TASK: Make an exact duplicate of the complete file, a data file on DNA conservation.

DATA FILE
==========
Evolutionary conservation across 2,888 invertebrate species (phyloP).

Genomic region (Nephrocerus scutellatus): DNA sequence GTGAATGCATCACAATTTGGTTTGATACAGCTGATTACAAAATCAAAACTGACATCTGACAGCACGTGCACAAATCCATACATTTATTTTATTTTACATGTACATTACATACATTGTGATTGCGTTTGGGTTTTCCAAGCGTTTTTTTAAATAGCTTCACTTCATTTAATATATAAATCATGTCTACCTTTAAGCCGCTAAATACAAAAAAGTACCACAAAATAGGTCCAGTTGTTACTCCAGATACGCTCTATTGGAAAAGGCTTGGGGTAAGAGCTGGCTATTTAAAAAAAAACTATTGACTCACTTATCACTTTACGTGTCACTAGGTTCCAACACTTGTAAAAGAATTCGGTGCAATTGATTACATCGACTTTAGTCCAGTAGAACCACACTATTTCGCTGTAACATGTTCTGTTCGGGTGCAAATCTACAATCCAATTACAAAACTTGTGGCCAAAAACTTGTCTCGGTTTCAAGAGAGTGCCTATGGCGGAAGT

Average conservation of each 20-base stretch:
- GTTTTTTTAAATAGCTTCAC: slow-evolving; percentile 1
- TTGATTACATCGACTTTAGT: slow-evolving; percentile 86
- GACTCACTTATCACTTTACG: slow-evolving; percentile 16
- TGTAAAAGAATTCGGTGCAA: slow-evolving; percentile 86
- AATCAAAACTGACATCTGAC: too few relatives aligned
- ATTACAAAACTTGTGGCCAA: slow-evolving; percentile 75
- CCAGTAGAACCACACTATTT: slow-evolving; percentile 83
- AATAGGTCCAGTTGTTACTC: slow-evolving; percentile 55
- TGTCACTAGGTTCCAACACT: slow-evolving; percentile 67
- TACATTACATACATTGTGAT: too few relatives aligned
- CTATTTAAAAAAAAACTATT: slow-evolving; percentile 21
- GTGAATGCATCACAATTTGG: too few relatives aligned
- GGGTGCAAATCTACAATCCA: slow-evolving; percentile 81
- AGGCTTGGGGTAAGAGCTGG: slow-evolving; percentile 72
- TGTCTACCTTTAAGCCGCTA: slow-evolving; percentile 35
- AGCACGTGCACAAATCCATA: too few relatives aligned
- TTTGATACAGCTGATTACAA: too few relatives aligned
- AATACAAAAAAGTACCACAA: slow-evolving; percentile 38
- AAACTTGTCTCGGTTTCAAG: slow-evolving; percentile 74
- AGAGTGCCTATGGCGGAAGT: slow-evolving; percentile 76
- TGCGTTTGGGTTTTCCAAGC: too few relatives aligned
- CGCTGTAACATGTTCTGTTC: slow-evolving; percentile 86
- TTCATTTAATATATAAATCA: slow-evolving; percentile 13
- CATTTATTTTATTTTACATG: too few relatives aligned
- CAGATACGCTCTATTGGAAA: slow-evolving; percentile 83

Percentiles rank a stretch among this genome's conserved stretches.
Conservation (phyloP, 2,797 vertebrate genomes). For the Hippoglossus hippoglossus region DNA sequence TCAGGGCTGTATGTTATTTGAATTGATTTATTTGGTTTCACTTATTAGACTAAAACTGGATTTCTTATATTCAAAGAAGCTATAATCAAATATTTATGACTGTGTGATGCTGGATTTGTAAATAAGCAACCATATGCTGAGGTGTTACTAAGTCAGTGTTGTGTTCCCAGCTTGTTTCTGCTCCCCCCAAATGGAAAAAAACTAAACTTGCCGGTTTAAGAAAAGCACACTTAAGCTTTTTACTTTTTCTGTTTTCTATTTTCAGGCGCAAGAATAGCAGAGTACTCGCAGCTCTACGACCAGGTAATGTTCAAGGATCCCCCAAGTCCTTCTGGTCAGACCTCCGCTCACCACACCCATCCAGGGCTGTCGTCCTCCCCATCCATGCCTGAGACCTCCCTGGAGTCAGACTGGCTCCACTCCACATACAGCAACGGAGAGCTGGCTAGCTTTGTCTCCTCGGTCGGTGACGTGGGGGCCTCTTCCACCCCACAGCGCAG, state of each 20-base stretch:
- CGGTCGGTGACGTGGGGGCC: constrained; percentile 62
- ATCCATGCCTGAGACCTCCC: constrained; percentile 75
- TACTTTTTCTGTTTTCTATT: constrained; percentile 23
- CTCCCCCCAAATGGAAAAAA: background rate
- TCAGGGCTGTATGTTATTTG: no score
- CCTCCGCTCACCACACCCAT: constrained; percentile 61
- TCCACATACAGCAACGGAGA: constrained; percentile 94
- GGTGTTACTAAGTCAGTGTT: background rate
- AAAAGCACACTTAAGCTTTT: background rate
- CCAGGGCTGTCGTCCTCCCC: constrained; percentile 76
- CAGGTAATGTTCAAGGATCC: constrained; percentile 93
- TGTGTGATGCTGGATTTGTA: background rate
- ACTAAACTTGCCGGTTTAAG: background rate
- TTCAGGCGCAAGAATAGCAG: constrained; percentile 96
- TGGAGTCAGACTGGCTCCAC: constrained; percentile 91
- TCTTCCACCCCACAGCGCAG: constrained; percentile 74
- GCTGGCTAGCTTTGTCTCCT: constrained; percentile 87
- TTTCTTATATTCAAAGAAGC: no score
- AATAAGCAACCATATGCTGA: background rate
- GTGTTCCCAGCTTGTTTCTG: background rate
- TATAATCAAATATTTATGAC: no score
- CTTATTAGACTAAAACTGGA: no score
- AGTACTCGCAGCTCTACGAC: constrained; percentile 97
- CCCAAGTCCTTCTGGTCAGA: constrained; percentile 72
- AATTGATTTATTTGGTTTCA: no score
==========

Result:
Evolutionary conservation across 2,888 invertebrate species (phyloP).

Genomic region (Nephrocerus scutellatus): DNA sequence GTGAATGCATCACAATTTGGTTTGATACAGCTGATTACAAAATCAAAACTGACATCTGACAGCACGTGCACAAATCCATACATTTATTTTATTTTACATGTACATTACATACATTGTGATTGCGTTTGGGTTTTCCAAGCGTTTTTTTAAATAGCTTCACTTCATTTAATATATAAATCATGTCTACCTTTAAGCCGCTAAATACAAAAAAGTACCACAAAATAGGTCCAGTTGTTACTCCAGATACGCTCTATTGGAAAAGGCTTGGGGTAAGAGCTGGCTATTTAAAAAAAAACTATTGACTCACTTATCACTTTACGTGTCACTAGGTTCCAACACTTGTAAAAGAATTCGGTGCAATTGATTACATCGACTTTAGTCCAGTAGAACCACACTATTTCGCTGTAACATGTTCTGTTCGGGTGCAAATCTACAATCCAATTACAAAACTTGTGGCCAAAAACTTGTCTCGGTTTCAAGAGAGTGCCTATGGCGGAAGT

Average conservation of each 20-base stretch:
- GTTTTTTTAAATAGCTTCAC: slow-evolving; percentile 1
- TTGATTACATCGACTTTAGT: slow-evolving; percentile 86
- GACTCACTTATCACTTTACG: slow-evolving; percentile 16
- TGTAAAAGAATTCGGTGCAA: slow-evolving; percentile 86
- AATCAAAACTGACATCTGAC: too few relatives aligned
- ATTACAAAACTTGTGGCCAA: slow-evolving; percentile 75
- CCAGTAGAACCACACTATTT: slow-evolving; percentile 83
- AATAGGTCCAGTTGTTACTC: slow-evolving; percentile 55
- TGTCACTAGGTTCCAACACT: slow-evolving; percentile 67
- TACATTACATACATTGTGAT: too few relatives aligned
- CTATTTAAAAAAAAACTATT: slow-evolving; percentile 21
- GTGAATGCATCACAATTTGG: too few relatives aligned
- GGGTGCAAATCTACAATCCA: slow-evolving; percentile 81
- AGGCTTGGGGTAAGAGCTGG: slow-evolving; percentile 72
- TGTCTACCTTTAAGCCGCTA: slow-evolving; percentile 35
- AGCACGTGCACAAATCCATA: too few relatives aligned
- TTTGATACAGCTGATTACAA: too few relatives aligned
- AATACAAAAAAGTACCACAA: slow-evolving; percentile 38
- AAACTTGTCTCGGTTTCAAG: slow-evolving; percentile 74
- AGAGTGCCTATGGCGGAAGT: slow-evolving; percentile 76
- TGCGTTTGGGTTTTCCAAGC: too few relatives aligned
- CGCTGTAACATGTTCTGTTC: slow-evolving; percentile 86
- TTCATTTAATATATAAATCA: slow-evolving; percentile 13
- CATTTATTTTATTTTACATG: too few relatives aligned
- CAGATACGCTCTATTGGAAA: slow-evolving; percentile 83

Percentiles rank a stretch among this genome's conserved stretches.
Conservation (phyloP, 2,797 vertebrate genomes). For the Hippoglossus hippoglossus region DNA sequence TCAGGGCTGTATGTTATTTGAATTGATTTATTTGGTTTCACTTATTAGACTAAAACTGGATTTCTTATATTCAAAGAAGCTATAATCAAATATTTATGACTGTGTGATGCTGGATTTGTAAATAAGCAACCATATGCTGAGGTGTTACTAAGTCAGTGTTGTGTTCCCAGCTTGTTTCTGCTCCCCCCAAATGGAAAAAAACTAAACTTGCCGGTTTAAGAAAAGCACACTTAAGCTTTTTACTTTTTCTGTTTTCTATTTTCAGGCGCAAGAATAGCAGAGTACTCGCAGCTCTACGACCAGGTAATGTTCAAGGATCCCCCAAGTCCTTCTGGTCAGACCTCCGCTCACCACACCCATCCAGGGCTGTCGTCCTCCCCATCCATGCCTGAGACCTCCCTGGAGTCAGACTGGCTCCACTCCACATACAGCAACGGAGAGCTGGCTAGCTTTGTCTCCTCGGTCGGTGACGTGGGGGCCTCTTCCACCCCACAGCGCAG, state of each 20-base stretch:
- CGGTCGGTGACGTGGGGGCC: constrained; percentile 62
- ATCCATGCCTGAGACCTCCC: constrained; percentile 75
- TACTTTTTCTGTTTTCTATT: constrained; percentile 23
- CTCCCCCCAAATGGAAAAAA: background rate
- TCAGGGCTGTATGTTATTTG: no score
- CCTCCGCTCACCACACCCAT: constrained; percentile 61
- TCCACATACAGCAACGGAGA: constrained; percentile 94
- GGTGTTACTAAGTCAGTGTT: background rate
- AAAAGCACACTTAAGCTTTT: background rate
- CCAGGGCTGTCGTCCTCCCC: constrained; percentile 76
- CAGGTAATGTTCAAGGATCC: constrained; percentile 93
- TGTGTGATGCTGGATTTGTA: background rate
- ACTAAACTTGCCGGTTTAAG: background rate
- TTCAGGCGCAAGAATAGCAG: constrained; percentile 96
- TGGAGTCAGACTGGCTCCAC: constrained; percentile 91
- TCTTCCACCCCACAGCGCAG: constrained; percentile 74
- GCTGGCTAGCTTTGTCTCCT: constrained; percentile 87
- TTTCTTATATTCAAAGAAGC: no score
- AATAAGCAACCATATGCTGA: background rate
- GTGTTCCCAGCTTGTTTCTG: background rate
- TATAATCAAATATTTATGAC: no score
- CTTATTAGACTAAAACTGGA: no score
- AGTACTCGCAGCTCTACGAC: constrained; percentile 97
- CCCAAGTCCTTCTGGTCAGA: constrained; percentile 72
- AATTGATTTATTTGGTTTCA: no score